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Bedrock Map Debuts for the Granite State
Released: 9/29/1998

Contact Information:
U.S. Department of the Interior, U.S. Geological Survey
Office of Communication
119 National Center
Reston, VA 20192
Diane Noserale 1-click interview
Phone: 703-648-4333 | FAX: 703-648-6859

Note to Editors: media are invited to the presentation of the Bedrock Geologic Map of New Hampshire to Governor Jeanne Shaheen, photo op begins at 1:30pm on Wednesday, September 30 in the Council Chambers on the second floor of the New Hampshire State House in Concord.

As fall foliage begins to blanket New Hampshire, pleasantly diverting the attention of residents and visitors, scientists are preparing to unveil some of the geologic secrets of the famous yet not-well-known rocks that lie beneath the fiery cover. On Wednesday, September 30, the New Hampshire Department of Environmental Services will host scientists from the U.S. Geological Survey, Dartmouth College, the University of New Hampshire, Harvard University, and other colleagues, along with a variety of map users, in a presentation of the new Bedrock Geologic Map of New Hampshire to Governor Jeanne Shaheen.

"This map is a valuable addition to the information database on the natural resources of New Hampshire," said Dr. David Russ, USGS Eastern Regional Geologist. "New Hampshire is a rapidly-growing state where the crystalline bedrock, which is portrayed on this map, is the source of eighty-five percent of private domestic well water. Understanding the nature of the rocks through which groundwater moves is critical to meeting the demand for fresh drinking water in New Hampshire," said Russ.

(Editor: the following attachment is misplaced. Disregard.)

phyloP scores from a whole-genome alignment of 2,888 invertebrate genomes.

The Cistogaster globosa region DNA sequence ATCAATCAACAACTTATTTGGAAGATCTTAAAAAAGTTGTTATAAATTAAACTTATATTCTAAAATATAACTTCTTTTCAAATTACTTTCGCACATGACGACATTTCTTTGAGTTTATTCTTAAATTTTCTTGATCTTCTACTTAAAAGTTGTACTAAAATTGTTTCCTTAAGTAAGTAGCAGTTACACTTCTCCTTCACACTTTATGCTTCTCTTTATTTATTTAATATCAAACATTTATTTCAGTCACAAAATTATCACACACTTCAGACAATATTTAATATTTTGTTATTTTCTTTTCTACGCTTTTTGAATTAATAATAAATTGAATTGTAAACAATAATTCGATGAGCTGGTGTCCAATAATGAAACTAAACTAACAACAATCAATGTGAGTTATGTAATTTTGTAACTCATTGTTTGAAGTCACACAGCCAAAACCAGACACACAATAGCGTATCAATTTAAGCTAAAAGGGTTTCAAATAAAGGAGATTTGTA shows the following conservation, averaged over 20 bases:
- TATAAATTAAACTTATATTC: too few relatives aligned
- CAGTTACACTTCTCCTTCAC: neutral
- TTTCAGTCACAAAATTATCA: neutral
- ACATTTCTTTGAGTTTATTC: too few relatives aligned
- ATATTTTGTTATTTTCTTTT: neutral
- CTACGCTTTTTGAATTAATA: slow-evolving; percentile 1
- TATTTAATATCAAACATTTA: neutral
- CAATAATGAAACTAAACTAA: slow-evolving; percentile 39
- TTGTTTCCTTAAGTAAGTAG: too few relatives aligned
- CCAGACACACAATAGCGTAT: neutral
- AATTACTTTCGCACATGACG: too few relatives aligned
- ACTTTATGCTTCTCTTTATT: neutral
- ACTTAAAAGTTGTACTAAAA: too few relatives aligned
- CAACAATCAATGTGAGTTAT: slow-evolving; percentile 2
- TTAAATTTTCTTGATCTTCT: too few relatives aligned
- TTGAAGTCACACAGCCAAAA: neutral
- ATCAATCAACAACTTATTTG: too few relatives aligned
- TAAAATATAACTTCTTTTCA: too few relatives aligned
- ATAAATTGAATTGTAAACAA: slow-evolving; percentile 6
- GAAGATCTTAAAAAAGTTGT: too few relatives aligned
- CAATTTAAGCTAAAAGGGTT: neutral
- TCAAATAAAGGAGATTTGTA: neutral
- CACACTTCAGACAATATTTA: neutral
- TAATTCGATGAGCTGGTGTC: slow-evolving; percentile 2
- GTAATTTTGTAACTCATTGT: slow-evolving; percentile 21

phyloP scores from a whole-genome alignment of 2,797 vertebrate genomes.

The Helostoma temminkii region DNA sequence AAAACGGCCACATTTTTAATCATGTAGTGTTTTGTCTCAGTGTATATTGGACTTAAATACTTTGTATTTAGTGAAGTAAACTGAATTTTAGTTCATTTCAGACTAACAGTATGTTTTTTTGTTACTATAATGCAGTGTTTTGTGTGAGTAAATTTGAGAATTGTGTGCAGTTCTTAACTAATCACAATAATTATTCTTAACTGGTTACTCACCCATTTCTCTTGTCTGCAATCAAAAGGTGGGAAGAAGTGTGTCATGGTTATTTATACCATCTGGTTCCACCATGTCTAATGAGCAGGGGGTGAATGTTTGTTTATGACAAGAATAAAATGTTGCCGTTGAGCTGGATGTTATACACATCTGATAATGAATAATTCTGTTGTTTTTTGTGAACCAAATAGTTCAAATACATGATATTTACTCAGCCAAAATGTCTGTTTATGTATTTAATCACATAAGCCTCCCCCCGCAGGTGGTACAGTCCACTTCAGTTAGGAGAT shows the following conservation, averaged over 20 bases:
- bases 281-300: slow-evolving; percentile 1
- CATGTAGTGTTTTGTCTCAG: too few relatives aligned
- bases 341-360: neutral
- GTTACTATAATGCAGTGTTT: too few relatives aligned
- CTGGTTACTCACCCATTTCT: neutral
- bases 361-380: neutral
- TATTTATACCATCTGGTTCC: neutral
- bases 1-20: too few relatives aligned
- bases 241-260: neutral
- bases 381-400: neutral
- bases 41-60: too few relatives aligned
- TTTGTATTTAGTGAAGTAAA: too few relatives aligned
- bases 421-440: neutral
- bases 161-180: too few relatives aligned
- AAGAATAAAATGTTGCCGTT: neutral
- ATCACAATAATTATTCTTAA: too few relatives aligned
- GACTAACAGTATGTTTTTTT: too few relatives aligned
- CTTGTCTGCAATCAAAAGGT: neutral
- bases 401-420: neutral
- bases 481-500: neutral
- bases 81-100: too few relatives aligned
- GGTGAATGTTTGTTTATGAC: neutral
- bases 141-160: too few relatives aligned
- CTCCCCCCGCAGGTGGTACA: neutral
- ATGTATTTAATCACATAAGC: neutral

Eugene Boudette, New Hampshire State Geologist observes that "the map fulfills a long-standing need for a modern document to serve land use, engineering projects, environmental site remediation, and research planning needs."

Led by the late Professor John B. Lyons of Dartmouth College, this project brought together leading experts on New England geology from government and academia: Professor Wallace A. Bothner of the University of New Hampshire, Dr. Robert H. Moench of the USGS, and Professor James B. Thompson of Harvard University. It also brings together 160 published references, spanning over 62 years of work, in the first entirely digitally produced State map. The project was funded by the USGS National Cooperative Geologic Mapping Program, the State of New Hampshire, and the U.S. Department of Energy.

The map is available for purchase from the U.S. Geological Survey (1-800-HELPMAP) or the New Hampshire Dept. of Environmental Services, P.O. Box 95, Concord, NH 03302-2008, Phone: (603)271-2975.

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